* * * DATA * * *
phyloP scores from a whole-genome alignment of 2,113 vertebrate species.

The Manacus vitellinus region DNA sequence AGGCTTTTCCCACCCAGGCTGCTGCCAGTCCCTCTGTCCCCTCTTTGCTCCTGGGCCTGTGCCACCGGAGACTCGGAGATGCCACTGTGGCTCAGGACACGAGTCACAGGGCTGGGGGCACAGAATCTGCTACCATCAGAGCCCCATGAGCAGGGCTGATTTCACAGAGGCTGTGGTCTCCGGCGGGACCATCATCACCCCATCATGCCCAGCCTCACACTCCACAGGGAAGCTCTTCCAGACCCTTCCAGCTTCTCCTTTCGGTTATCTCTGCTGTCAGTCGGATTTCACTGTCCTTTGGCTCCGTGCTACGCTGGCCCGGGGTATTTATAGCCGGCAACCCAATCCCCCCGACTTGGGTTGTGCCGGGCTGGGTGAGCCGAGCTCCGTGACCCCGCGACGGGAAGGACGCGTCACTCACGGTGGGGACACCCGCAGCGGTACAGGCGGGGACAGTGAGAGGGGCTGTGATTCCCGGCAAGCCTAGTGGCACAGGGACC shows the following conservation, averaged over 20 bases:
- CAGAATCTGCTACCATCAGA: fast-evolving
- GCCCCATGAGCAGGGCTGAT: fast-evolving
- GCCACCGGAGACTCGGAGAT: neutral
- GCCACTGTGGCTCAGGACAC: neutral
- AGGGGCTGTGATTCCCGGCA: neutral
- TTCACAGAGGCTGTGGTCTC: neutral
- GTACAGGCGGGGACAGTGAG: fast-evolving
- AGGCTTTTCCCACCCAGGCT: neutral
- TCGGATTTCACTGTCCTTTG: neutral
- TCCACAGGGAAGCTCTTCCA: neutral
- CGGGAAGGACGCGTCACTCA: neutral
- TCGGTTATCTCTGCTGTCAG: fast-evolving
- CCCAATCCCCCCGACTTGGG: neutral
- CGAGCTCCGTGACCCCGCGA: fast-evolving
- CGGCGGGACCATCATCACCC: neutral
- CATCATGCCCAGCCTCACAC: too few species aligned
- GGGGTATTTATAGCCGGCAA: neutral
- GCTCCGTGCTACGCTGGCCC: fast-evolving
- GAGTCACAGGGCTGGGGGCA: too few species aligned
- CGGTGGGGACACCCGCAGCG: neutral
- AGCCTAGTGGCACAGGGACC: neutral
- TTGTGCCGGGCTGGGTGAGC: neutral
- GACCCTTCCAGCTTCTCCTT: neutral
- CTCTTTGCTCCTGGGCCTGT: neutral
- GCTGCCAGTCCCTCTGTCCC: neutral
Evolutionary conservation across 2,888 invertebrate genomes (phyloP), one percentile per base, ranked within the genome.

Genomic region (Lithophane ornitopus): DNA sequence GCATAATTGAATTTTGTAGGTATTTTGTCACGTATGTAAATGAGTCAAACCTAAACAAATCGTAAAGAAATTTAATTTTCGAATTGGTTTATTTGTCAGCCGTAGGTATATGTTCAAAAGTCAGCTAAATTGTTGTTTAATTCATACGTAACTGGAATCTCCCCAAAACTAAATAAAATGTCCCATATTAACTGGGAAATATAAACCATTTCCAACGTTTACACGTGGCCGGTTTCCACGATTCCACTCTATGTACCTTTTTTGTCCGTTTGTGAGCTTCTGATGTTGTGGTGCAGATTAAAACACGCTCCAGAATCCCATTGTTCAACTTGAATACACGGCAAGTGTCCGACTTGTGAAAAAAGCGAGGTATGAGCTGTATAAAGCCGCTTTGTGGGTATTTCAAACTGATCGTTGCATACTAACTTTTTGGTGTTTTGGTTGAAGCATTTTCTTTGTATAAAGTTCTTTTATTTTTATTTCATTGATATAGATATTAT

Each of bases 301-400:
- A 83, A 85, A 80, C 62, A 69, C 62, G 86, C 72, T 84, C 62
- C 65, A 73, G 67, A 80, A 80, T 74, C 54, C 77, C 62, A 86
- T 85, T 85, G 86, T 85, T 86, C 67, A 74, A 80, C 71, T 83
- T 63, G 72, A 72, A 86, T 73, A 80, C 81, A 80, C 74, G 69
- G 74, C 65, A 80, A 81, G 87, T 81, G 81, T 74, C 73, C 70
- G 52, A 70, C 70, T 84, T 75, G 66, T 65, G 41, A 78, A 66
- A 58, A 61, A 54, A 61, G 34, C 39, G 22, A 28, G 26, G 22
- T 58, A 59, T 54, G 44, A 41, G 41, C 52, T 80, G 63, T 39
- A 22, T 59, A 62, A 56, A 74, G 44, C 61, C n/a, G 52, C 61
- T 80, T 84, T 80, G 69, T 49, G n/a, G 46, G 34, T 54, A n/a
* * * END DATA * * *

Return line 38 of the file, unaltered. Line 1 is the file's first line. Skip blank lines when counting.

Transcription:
- T 58, A 59, T 54, G 44, A 41, G 41, C 52, T 80, G 63, T 39